Hey, I am Dr. Tom Miller and I have a big idea to share.
I believe that everything needs to fight for its life to get on your agenda. Here is what I mean.
I remember when I was a principal, just coming back from spring break, spending the last week reflecting and analyzing where we needed to go over the next 90 days to be fully prepared for the next school year.
I would share these ideas with my team and instead of them showing excitement for a new idea they would think...oh no, that's one more thing! When will we find the time to do that? How will we do that? How will this impact ME?
Like many school leaders, I struggled from "shiny object" syndrome. I love to learn about what is working in other schools and tinker with strategies. The more I learned, the more I put on my team, without taking anything away.
My inability to prioritize, isolate, and focus on the most vital, game-changing actions that ensure significant improvement in teaching and...
My journey into public charter schools, and learning about the characteristics of effective schools, began in 2008 when I was an Exceptional Children’s teacher. I later became the director of a rural charter middle school in Brunswick County at Charter Day School. It was during this time that my “leadership lid” was lifted as I spent time in five high performing K-8 public charter schools in North Carolina during my dissertation study, The Characteristics of Effective K-8 Charter Schools in North Carolina. The leaders and community stakeholders from the schools that I served as a Principal, have helped shape my understanding of what makes an effective school. According to the National Alliance for Public Charter Schools, this week is National School Choice Week. As we celebrate National School Choice Week, let’s also discuss five characteristics of effective charter schools.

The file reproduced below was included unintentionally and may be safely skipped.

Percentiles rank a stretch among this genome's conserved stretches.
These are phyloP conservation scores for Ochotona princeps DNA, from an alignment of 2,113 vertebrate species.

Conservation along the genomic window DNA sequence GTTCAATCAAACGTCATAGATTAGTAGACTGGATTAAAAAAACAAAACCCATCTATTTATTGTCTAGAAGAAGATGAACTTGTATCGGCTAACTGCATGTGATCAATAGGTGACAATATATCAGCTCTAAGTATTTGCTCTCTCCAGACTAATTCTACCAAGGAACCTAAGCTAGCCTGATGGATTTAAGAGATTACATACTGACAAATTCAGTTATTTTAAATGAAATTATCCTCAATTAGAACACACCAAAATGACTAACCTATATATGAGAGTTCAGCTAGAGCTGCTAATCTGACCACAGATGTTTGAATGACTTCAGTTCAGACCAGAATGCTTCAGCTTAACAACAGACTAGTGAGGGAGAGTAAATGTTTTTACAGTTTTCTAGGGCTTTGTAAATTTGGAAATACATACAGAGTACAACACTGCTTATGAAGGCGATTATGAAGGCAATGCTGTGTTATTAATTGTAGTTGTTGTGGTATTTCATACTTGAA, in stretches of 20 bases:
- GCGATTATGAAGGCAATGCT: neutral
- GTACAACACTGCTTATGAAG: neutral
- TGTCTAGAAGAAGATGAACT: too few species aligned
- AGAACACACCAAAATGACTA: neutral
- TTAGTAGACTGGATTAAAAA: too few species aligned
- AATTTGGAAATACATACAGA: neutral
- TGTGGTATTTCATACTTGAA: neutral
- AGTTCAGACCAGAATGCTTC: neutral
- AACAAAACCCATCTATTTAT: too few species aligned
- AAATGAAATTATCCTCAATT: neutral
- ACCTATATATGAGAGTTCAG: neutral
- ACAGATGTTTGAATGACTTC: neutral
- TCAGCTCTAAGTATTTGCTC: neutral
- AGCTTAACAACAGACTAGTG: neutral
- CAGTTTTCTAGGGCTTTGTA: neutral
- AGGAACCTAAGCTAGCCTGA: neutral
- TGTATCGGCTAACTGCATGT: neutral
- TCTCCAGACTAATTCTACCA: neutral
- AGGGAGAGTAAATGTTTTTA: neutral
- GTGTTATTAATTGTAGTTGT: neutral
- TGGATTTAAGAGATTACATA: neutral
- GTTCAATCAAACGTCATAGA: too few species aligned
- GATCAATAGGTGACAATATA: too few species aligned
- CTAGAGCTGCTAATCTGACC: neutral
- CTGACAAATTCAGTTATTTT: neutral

On a walk last summer, I crossed a bridge built over a slow-moving creek and spied a snake slipping through the water. As a mother of three boys, I instinctively wanted to point it out to them and start guessing what kind of snake it was. Alas, my teenage boys were at work or gymnastics practice. They were missing out on my moment with the snake, and I wanted to share this sighting. Just up the path, I saw a dad with two toddler sons coming my way. I was thrilled to have someone to share this moment with.
When the dad was within earshot, I said, “Your boys might like to see the snake in the water back there.” The man looked right past me and kept walking. I carried on toward my house, not bothering to repeat myself. However, in just a few steps, I heard the dad say, “Hey boys! There’s that snake the nice lady told us about.” The boys squealed, and I smiled, knowing that I’d opened up their world just a little bit that day.
Leading through change is what separates the good from the great. Right now, thousands of school leaders across the nation are saying, “I cannot wait until next year. Next year will be different.”
My question to them is, “How do you know?”
When leading through change, it is all right for leaders to be uncertain about their process to get there, but it is not all right for leaders to be unclear about their overall vision. It is in time of change when people need their leaders the most. When people lack hope, the leader needs to provide hope. When people lack answers, the leader needs to have a vision and clearly communicate that vision.
A time of uncertainty is the hardest time to lead. Most people tend to freeze when the future is uncertain; unfortunately, this is when many leaders decide to take a step back rather than being at the forefront. When I was a principal, in times of change or adversity, I did not want to have to answer everyone’s questions...